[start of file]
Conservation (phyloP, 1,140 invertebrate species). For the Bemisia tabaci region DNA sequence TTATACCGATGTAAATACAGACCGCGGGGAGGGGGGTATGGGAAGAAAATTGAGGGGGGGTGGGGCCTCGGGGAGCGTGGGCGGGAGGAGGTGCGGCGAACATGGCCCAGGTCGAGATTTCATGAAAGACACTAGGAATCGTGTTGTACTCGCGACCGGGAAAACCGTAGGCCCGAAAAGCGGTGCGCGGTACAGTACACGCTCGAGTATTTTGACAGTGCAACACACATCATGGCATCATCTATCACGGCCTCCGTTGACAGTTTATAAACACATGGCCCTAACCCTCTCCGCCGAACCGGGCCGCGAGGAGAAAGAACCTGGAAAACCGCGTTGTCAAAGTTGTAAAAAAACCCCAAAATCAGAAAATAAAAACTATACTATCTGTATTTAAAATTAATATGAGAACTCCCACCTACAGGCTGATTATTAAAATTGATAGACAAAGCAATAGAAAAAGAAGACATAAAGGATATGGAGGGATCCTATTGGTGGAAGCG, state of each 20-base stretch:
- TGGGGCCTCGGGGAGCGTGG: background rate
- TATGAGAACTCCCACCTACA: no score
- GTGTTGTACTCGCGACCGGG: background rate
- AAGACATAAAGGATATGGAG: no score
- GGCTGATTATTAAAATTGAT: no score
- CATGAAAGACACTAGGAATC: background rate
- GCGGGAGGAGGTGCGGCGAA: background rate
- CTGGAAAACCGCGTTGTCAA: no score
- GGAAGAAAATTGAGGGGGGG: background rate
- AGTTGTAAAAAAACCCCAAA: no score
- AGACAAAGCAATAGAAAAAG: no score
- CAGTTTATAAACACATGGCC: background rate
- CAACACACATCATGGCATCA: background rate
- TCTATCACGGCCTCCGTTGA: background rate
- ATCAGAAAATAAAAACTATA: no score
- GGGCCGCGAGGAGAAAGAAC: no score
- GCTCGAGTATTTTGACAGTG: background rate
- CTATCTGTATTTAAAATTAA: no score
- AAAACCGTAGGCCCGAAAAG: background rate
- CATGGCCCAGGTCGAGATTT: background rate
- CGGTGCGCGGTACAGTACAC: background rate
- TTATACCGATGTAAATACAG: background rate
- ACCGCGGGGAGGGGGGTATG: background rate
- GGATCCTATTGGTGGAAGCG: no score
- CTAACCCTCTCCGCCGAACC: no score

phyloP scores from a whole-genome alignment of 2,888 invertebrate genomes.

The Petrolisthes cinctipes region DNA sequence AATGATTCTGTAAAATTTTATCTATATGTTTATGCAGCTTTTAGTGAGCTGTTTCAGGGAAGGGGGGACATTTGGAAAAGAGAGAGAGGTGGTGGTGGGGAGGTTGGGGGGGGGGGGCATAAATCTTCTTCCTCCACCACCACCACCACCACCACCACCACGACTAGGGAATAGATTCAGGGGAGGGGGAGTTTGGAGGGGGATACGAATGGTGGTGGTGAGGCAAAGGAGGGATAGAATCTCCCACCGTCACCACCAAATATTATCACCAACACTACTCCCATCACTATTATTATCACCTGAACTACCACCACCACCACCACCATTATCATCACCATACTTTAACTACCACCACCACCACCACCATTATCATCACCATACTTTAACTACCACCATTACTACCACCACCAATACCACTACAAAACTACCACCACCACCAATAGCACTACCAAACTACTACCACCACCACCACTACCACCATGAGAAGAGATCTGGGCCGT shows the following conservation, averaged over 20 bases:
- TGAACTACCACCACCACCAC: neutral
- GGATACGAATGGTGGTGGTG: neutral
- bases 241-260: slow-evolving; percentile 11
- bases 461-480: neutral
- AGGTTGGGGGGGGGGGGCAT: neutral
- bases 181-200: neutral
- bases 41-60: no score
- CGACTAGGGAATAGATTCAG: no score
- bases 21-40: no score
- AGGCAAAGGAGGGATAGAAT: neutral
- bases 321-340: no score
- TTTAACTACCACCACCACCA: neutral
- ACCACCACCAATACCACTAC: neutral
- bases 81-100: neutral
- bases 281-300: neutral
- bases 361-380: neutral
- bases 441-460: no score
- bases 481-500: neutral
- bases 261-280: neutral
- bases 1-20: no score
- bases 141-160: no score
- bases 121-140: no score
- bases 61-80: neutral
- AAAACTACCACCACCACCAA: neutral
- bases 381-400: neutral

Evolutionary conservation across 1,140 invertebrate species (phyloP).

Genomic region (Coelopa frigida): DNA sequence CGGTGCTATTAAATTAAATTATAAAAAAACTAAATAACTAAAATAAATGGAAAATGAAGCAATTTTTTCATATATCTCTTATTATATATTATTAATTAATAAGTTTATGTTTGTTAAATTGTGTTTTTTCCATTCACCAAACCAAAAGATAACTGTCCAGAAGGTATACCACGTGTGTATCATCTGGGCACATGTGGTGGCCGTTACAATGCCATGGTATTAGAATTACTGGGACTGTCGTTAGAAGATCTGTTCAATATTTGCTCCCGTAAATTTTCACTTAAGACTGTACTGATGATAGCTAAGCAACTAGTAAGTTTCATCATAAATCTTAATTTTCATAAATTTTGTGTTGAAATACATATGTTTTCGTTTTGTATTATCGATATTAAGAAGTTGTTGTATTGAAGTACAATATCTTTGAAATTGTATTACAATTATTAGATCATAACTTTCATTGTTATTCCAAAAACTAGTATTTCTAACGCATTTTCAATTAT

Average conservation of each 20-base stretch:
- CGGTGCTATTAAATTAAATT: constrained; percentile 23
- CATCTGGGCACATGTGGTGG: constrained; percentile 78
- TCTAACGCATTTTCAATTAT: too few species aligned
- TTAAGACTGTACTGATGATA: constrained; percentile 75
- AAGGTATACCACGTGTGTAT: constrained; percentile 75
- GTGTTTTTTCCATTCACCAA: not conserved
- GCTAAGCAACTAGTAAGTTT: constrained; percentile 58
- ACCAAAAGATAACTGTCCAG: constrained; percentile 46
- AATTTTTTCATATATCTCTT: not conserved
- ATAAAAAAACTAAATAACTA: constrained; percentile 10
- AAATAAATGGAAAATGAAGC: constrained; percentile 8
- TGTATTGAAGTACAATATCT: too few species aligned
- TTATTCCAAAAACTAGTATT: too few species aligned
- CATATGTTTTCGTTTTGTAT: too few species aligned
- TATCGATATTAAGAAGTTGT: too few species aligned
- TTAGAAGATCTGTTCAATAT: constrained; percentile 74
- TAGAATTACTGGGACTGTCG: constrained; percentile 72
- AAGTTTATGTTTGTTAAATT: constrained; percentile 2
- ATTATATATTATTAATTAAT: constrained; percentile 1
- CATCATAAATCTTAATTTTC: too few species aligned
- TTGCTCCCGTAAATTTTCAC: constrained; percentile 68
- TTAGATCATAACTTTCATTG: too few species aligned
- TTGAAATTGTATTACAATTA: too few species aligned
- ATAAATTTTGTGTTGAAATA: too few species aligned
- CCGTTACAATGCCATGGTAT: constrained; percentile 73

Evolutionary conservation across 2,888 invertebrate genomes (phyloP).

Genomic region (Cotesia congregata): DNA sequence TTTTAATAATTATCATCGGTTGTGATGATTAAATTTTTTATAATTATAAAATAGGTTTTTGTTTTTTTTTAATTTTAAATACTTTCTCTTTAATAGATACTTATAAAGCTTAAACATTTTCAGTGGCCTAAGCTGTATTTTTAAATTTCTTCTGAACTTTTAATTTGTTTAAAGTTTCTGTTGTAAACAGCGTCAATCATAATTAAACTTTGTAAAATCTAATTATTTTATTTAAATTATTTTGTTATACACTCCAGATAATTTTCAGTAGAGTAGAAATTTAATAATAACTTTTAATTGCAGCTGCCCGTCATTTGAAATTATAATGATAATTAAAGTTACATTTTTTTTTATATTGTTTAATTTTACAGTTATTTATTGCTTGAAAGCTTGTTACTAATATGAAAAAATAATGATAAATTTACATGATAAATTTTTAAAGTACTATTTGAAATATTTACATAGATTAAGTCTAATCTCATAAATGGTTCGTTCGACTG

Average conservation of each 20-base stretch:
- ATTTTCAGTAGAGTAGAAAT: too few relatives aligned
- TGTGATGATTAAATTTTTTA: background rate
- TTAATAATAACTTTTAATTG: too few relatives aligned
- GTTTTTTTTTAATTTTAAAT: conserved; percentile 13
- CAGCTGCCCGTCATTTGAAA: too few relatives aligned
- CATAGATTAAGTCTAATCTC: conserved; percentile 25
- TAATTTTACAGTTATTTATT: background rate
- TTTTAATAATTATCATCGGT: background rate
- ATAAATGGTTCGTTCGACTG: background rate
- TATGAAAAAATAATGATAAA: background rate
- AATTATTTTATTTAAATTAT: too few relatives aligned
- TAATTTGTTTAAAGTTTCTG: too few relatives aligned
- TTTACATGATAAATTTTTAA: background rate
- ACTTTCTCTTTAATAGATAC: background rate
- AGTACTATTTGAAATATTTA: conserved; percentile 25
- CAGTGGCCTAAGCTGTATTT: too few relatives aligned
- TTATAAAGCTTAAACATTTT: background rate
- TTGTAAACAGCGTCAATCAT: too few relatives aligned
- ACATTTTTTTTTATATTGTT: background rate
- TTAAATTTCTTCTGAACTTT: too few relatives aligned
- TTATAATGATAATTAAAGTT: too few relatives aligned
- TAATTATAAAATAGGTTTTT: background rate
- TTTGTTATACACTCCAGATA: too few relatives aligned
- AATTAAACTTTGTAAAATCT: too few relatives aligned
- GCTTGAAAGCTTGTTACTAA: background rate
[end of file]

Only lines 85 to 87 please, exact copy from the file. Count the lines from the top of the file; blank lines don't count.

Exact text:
- ATTTTCAGTAGAGTAGAAAT: too few relatives aligned
- TGTGATGATTAAATTTTTTA: background rate
- TTAATAATAACTTTTAATTG: too few relatives aligned